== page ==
Now in the book, it is true that I'm interested in the way that the conceptions around them are entangled with the technology. But I do try to give people some solid ground to stand on by saying, “Okay, I'm gonna focus on here these general technologies of print, panorama paintings, photography, typewriters, film, microfilm, and television.” I do try to give some scaffolding. It doesn't feel like I'm just going all over the place, but as you start to narrate through those, it is really fascinating how much it is about vision, about ways of seeing it, about how these technologies can extend and enhance, and in some ways, it is thought of that like you will see if you read them closely, you'll see in and through these technologies, beyond them, but something spiritual. So, they become spiritual technologies, really. And again, back to that seer stone, you can, you know, it would be easy to say, “Oh, well, Joseph used a stone a little bit, and then he moved away from it. He could just do it in his mind, you know, it's closer to like spiritualism or something.”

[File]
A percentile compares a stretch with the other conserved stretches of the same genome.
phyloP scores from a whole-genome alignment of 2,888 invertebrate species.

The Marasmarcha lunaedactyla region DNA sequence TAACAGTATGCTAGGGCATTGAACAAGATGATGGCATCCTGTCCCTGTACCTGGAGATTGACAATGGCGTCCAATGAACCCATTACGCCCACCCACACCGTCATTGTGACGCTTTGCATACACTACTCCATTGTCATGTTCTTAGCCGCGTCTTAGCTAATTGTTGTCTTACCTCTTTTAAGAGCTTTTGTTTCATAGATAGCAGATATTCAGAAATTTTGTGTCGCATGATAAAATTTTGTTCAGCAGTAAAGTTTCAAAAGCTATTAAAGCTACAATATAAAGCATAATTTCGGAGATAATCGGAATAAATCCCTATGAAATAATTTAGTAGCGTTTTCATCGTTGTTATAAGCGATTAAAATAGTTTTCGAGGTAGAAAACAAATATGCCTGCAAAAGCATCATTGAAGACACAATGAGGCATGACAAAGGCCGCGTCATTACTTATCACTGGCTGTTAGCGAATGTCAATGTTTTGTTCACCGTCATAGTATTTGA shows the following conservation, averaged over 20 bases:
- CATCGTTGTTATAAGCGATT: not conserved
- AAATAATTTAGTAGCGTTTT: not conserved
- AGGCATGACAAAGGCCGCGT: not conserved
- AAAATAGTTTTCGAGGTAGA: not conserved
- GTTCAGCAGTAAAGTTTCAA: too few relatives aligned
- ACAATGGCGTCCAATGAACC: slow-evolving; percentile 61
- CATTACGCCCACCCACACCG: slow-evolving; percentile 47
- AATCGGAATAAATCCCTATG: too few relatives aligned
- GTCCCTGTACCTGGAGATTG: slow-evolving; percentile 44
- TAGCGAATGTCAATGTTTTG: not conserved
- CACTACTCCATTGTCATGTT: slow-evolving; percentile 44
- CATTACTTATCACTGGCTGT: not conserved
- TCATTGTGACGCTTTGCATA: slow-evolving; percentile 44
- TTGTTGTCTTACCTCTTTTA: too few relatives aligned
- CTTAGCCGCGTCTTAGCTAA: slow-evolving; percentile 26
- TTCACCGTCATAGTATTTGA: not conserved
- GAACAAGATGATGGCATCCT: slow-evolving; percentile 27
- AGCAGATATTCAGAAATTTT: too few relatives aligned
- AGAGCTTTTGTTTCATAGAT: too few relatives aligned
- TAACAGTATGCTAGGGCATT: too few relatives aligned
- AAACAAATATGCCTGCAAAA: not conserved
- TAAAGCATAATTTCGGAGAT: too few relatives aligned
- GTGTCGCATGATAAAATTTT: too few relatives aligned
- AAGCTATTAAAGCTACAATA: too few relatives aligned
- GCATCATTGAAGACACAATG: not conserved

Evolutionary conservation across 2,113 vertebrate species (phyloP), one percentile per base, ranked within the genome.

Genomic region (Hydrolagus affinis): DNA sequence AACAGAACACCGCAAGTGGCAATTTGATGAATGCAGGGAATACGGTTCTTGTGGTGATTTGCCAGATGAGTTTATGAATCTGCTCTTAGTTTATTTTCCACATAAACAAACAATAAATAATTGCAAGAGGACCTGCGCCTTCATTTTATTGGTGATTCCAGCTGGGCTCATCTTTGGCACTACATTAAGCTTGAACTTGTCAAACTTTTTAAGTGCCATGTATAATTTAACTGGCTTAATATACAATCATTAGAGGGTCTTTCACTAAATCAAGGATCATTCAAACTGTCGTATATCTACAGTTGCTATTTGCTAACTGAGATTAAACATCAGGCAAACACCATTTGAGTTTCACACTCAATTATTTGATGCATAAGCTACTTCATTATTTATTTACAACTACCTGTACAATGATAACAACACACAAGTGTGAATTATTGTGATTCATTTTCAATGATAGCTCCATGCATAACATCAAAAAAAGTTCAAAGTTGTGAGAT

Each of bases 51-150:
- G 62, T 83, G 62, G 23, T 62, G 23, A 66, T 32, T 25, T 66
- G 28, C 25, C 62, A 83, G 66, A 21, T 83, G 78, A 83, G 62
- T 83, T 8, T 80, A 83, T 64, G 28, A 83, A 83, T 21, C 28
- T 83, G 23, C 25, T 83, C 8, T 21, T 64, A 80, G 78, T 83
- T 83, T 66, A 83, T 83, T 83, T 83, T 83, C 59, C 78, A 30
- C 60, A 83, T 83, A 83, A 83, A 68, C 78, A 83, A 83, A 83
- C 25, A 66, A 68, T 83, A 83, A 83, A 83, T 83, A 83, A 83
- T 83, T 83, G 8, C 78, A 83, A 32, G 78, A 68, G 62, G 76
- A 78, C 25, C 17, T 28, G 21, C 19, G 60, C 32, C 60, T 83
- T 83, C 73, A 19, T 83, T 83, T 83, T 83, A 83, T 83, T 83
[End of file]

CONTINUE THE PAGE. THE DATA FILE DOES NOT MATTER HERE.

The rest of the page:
But the fact is the stone keeps coming back, you know? And then even he dictates revelation that everyone at some point in Heaven will have a white stone to get all the revelation they need. So, this idea that you could look into a technology for vision, like with your natural eyes, and it would somehow enhance into a spiritual perception is just like paramount in Mormonism. So, if you're gonna look at a microfilm screen, you might actually be seeing your ancestors through it, not just their names on an index. 

SB: Let's talk about, let's get into some of these case studies that you do. I'm really intrigued by your take on the Mormon Panorama. You talk about a couple of different panoramas. I talked recently to Nathan Rees about his book on Mormon Visual Culture, and he focuses on C.C.A. Christensen's Panorama. He talks about it as a kind of important site for consolidating cultural memory. You write about it in a different way of almost this kind of paradigm, the way I read you, a kind of paradigm of the moving image and how that helps us to see something about the ways that Latter-day Saints are using technologies of vision to do various things for religious experience. So can talk more about the Panorama.